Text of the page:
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Vermeer's Palette: Madder Lak

red madder

(red madder, rose madder)

Origin, History and Characteristics

Madder lake, also called red madder, is an extract made by boiling the root of the madder plant (rubia tintorium). It was used as a textile dye in ancient Egypt, Greece and Rome, being the most permanent of the maroon or ruby-red colors of natural dyestuff origin. It is said to have been introduced in Italy by the Crusaders and was cultivated in Europe from the thirteenth-century on.

First the madder is uprooted from the ground and left to dry in fields in small piles. The madder plant is often so tall that it cannot stand on its own. After that, it is put in larger piles for 2-3 days and then it is dried in warm air drying houses. Next, the dried roots are crushed and separated from the bark by sifting. Finally, the roots are crushed with stones and sifted to a fine powder. Some madder cannot be used immediately for dyeing; Alsatian and Dutch madder must remain in barrels for one or two years where it ferment. The best European madder is Dutch, but that from Smyrna is said to be even finer. Since madder lake has very little bulk it must be precipitated on an inert pigment or lake base, in order to make it suitable for brushing. Clay or alum was often used for this purpose. Such pigments were know as lakes. Madder like absorbs much binder, about 100% by volume.

Looking Over Vermeer's Shoulder is a comprehensive study of the materials and painting techniques that made Vermeer one of the greatest masters of European art.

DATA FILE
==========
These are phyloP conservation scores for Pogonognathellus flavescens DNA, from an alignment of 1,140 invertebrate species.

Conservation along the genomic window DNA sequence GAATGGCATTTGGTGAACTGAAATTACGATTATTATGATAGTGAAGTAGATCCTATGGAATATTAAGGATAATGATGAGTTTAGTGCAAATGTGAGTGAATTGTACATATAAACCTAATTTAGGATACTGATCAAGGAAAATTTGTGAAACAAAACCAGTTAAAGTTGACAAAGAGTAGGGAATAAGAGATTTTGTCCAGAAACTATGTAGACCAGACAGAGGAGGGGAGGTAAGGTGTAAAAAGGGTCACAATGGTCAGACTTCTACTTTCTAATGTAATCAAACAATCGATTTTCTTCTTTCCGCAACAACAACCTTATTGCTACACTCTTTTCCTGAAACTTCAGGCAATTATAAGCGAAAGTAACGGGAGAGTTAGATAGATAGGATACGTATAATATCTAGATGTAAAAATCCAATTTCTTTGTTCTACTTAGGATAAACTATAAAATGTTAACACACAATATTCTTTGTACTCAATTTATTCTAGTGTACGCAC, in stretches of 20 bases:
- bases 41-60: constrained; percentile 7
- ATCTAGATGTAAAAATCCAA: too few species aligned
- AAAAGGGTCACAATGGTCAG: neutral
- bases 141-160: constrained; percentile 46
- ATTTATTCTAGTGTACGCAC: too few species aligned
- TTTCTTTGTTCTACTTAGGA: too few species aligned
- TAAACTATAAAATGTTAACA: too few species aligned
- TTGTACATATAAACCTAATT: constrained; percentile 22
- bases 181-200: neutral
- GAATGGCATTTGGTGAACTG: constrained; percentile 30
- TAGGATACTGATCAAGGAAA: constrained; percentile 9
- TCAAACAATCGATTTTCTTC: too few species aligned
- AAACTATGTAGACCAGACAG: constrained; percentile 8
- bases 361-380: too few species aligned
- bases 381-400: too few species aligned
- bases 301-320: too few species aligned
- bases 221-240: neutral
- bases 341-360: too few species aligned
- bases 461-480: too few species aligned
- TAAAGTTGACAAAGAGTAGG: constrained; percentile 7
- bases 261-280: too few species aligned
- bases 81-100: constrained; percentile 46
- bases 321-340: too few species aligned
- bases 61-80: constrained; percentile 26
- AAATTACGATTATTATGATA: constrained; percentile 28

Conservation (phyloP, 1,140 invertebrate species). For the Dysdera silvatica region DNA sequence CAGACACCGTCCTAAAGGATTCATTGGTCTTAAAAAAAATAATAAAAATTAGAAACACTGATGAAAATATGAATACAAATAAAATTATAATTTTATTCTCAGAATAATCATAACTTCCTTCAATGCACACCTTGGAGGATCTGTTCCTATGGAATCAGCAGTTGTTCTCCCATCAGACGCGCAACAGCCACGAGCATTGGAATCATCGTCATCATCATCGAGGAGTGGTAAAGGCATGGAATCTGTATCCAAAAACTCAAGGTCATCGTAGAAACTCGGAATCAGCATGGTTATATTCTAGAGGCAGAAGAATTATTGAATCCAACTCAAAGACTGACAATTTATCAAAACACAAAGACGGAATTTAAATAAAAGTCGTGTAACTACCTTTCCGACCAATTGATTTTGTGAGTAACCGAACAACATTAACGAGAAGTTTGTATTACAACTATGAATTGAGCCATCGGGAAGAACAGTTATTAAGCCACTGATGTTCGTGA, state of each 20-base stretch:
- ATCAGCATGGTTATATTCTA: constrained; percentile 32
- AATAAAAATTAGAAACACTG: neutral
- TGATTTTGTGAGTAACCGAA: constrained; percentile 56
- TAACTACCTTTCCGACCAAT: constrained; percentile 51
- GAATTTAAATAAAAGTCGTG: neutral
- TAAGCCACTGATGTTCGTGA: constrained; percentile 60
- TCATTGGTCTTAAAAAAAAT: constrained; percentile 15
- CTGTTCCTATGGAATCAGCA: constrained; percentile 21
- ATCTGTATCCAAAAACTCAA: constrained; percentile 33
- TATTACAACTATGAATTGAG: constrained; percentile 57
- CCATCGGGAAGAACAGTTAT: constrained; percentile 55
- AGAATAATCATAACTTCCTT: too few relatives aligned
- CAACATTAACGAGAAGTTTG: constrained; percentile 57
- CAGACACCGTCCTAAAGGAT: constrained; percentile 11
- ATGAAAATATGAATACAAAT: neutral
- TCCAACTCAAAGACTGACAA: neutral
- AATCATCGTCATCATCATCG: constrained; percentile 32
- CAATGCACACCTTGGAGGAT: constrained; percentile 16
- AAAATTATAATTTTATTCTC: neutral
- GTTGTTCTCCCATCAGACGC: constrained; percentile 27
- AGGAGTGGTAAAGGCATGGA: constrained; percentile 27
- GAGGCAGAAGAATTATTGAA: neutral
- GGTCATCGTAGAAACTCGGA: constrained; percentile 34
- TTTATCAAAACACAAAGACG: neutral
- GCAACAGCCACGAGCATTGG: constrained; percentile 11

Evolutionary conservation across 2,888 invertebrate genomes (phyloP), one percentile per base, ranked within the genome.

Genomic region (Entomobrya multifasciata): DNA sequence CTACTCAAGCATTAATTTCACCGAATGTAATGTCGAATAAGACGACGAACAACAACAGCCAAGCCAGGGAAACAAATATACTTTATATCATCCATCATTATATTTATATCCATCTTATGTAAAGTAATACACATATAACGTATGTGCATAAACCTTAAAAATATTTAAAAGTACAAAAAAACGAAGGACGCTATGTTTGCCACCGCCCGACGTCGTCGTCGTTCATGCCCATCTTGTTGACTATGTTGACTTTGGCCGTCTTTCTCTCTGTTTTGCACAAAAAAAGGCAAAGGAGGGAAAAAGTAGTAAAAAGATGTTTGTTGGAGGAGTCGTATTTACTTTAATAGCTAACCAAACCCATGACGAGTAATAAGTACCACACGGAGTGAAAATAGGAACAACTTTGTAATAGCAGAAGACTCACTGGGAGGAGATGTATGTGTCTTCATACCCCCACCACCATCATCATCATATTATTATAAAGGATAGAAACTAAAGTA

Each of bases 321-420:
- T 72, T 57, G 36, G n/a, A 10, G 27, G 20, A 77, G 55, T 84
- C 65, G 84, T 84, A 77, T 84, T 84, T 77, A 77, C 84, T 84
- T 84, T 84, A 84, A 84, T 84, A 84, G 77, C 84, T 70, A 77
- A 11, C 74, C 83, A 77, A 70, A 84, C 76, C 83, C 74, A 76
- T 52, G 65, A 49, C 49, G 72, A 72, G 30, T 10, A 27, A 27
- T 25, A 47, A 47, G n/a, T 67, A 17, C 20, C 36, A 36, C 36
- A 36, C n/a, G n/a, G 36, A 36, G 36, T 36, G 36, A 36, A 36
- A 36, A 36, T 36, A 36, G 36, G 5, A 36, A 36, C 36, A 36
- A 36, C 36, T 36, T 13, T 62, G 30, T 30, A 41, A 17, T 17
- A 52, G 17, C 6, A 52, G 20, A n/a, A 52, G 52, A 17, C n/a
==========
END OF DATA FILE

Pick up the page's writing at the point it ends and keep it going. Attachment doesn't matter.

Bolstered by the author's qualifications as a professional painter and a Vermeer connoisseur, every facet of 17th-century and Vermeer's painting practices—including canvas preparation, underdrawing, underpainting, glazing, palette, brushes, pigments and composition—is laid out in clear, comprehensible language. Also investigated are a number of key issues related specifically to Vermeer's studio methods, such as the camera obscura, studio organization as well as how he depicted wall-maps, floor tiles, pictures-within-pictures, carpets and other of his most defining motifs. Each of the book's 24 topics is accompanied by abundant color illustrations and diagrams.

By observing at close quarters the studio practices of Vermeer and his preeminent contemporaries, the reader will acquire a concrete understanding of 17th-century painting methods and materials and gain a fresh view of Vermeer's 35 works of art, which reveal a seamless unity of craft and poetry.

While not written as a "how-to" manual, realist painters will find a true treasure trove of technical information that can be adapted to almost any style of figurative painting.

author: Jonathan Janson
date: 2020 (second edition)
pages: 294
illustrations: 200-plus illustrations and diagrams
formats: PDF | ePUB | AZW3

Looking Over Vermeer's Shoulder


  1. Vermeer's Training, Technical Background & Ambitions
  2. An Overview of Vermeer’s Technical & Stylistic Evolution
  3. Fame, Originality & Subject Matte
  4. Reality or Illusion: Did Vermeer’s Interiors ever Exist?
  5. Color
  6. Composition
  7. Mimesi & Illusionism
  8. Perspective
  9. Camera Obscura Vision
  10. Light & Modeling
  11. Studio
  12. Four Essential Motifs in Vermeer’s Oeuvre
  1. Drapery
  2. Painting Flesh
  3. Canvas
  4. Grounding
  5. “Inventing,” or Underdrawing
  6. “Dead-Coloring,” or Underpainting
  7. “Working-up,” or Finishing
  8. Glazing